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What does it mean in James 2:10 that anyone who breaks one law becomes guilty of breaking them all?


James 2:10 - 12

ESV - 10 For whoever keeps the whole law but fails in one point has become accountable for all of it. 11 For he who said, "Do not commit adultery," also said, "Do not murder." If you do not commit adultery but do murder, you have become a transgressor of the law.

Clarify Share Report Asked August 16 2023 Mini venkatesan Iyer

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Profile pic Mark Vestal Proud of nothing of myself. Freed by Christ who did it all!
Those who were under Mosaic law (Jews) were to obey the whole law. If they broke any part of the law it was as if they had broken the whole law. The purpose of the law was to show Israel (and all humanity) that they/we are incapable of keeping it in its entirety, and therefore need a redeemer (Jesus Christ) who is the only one who could keep it completely. Christ fulfilled the law for Israel, and paved the way for us to salvation through His blood on the cross.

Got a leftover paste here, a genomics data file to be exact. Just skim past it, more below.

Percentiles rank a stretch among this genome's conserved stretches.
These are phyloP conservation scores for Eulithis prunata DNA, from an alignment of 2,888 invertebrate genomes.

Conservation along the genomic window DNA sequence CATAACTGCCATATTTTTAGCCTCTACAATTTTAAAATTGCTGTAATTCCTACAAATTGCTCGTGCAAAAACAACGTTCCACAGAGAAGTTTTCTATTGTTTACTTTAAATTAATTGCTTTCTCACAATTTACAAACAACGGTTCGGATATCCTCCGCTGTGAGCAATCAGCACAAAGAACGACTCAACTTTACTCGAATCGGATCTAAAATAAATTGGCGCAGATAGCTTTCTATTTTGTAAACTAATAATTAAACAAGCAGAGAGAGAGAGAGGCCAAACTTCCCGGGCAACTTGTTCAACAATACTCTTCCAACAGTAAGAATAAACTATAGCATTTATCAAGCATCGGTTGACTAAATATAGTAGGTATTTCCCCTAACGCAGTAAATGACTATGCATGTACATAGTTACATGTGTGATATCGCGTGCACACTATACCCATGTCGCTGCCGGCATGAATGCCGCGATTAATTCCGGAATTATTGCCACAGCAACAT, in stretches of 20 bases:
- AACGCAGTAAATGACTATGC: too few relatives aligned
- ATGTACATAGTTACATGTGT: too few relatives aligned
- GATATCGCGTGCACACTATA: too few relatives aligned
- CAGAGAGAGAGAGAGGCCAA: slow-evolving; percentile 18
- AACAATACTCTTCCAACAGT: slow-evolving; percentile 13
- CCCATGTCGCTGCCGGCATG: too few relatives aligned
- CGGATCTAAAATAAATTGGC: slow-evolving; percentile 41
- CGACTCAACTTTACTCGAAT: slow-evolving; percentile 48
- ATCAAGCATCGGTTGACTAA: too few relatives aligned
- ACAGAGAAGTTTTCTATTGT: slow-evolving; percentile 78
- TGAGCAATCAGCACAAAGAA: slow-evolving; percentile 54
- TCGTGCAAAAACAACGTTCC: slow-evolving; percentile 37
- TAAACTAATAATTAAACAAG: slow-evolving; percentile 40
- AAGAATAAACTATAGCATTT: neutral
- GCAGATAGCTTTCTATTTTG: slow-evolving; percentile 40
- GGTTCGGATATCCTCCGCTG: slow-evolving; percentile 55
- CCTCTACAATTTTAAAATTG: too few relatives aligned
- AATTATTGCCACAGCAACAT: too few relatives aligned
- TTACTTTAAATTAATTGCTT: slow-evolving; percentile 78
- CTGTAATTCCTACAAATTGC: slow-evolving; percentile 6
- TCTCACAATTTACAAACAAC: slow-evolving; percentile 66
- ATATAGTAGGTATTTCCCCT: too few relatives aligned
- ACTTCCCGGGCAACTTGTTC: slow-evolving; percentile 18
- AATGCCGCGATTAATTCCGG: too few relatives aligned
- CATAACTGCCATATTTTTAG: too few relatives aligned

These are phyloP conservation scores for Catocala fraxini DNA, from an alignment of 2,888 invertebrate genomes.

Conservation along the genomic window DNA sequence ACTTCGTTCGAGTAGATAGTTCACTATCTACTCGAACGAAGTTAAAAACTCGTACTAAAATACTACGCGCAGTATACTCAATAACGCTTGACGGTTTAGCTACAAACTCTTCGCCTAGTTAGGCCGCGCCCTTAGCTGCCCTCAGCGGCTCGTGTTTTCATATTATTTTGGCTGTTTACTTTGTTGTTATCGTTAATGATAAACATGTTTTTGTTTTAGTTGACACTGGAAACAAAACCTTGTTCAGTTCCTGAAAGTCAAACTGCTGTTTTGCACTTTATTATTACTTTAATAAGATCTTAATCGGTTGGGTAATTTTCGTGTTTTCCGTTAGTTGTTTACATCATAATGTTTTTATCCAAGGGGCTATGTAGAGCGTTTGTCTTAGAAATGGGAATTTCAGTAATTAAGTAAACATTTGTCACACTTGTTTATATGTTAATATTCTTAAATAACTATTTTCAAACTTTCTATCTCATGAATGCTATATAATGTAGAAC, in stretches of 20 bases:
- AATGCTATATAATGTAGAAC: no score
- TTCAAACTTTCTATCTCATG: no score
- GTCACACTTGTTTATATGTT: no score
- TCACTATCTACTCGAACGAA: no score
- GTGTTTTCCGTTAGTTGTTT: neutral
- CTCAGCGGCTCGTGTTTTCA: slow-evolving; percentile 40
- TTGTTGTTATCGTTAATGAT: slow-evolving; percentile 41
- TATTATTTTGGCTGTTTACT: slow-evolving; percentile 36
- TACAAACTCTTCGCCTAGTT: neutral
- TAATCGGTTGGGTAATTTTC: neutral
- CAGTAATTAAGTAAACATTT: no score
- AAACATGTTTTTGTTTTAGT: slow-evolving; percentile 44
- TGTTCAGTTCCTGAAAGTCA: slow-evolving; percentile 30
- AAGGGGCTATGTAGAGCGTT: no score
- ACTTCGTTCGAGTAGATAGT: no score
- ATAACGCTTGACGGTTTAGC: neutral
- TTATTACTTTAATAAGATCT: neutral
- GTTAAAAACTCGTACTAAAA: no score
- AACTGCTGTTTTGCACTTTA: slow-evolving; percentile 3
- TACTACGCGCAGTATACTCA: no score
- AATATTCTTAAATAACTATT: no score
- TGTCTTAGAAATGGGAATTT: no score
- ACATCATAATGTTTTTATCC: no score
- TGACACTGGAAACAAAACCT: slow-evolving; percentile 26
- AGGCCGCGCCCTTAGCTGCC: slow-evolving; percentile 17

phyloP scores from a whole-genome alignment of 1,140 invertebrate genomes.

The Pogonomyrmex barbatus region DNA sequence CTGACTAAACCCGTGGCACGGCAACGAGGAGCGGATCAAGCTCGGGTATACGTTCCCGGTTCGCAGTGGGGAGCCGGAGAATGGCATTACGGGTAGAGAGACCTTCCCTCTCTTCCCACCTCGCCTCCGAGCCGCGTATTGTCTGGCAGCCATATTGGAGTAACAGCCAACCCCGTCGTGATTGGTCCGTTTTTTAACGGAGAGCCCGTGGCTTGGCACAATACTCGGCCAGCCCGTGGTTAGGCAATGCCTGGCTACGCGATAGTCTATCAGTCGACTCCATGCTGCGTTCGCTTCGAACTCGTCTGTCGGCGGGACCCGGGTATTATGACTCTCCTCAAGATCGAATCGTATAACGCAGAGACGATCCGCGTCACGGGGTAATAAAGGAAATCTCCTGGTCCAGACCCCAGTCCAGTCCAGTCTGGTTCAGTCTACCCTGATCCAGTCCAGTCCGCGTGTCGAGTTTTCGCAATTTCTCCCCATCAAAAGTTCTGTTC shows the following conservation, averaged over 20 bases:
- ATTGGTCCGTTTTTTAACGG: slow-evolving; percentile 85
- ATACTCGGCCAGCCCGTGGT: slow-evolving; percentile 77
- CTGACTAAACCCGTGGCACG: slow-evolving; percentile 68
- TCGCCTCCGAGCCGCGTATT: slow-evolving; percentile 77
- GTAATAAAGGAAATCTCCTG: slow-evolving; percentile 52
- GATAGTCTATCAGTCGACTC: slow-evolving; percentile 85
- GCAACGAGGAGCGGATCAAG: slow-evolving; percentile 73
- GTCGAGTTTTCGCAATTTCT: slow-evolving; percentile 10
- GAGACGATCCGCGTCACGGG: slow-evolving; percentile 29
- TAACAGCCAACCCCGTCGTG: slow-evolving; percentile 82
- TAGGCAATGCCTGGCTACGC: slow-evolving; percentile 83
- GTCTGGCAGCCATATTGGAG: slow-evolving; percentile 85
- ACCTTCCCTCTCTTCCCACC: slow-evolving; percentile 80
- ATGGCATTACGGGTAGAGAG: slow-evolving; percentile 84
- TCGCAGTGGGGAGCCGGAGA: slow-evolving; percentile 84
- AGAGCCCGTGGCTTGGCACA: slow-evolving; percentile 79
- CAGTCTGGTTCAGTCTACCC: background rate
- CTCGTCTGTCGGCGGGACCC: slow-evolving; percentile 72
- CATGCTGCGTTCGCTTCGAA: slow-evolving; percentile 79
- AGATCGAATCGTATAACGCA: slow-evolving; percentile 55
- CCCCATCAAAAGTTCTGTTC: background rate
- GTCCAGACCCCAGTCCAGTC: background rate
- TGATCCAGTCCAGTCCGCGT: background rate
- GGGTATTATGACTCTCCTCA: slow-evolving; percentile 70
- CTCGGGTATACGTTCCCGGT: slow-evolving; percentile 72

Gal 3:10-14
"For as many as are of the works of the law are under the curse: for it is written, Cursed is every one that continueth not in all things which are written in the book of the law to do them.
11 But that no man is justified by the law in the sight of God, it is evident: for, The just shall live by faith.
12 And the law is not of faith: but, The man that doeth them shall live in them.
13 Christ hath redeemed us from the curse of the law, being made a curse for us: for it is written, Cursed is every one that hangeth on a tree:
14 That the blessing of Abraham might come on the Gentiles through Jesus Christ; that we might receive the promise of the Spirit through faith."

August 16 2023 0 responses Vote Up Share Report

Mini Aurel Gheorghe
James here is talking about the Ten Commandments (TC) and the importance of being obedient to God's law - not only the commandments we like but all ten of them. 

And we know that James is referring to the TC because he quotes two of them – the 7th and the 6th (Ex 20:13, 14; James 2:10-12). His point is that if we break any of the ten, we become transgressors (sinners) in need of repentance and forgiveness. 

Some have argued that the TC are no longer relevant for the NT Christian and that being obedient to God’s law is legalism. James begs to differ and just like Paul and John, emphasizes that one day all of us will appear before the throne of judgment to answer for our conduct according to the TC or the “law of liberty”, as James calls it (James 2:12; 2 Cor 5:10; Rev 20:12).

August 20 2023 4 responses Vote Up Share Report

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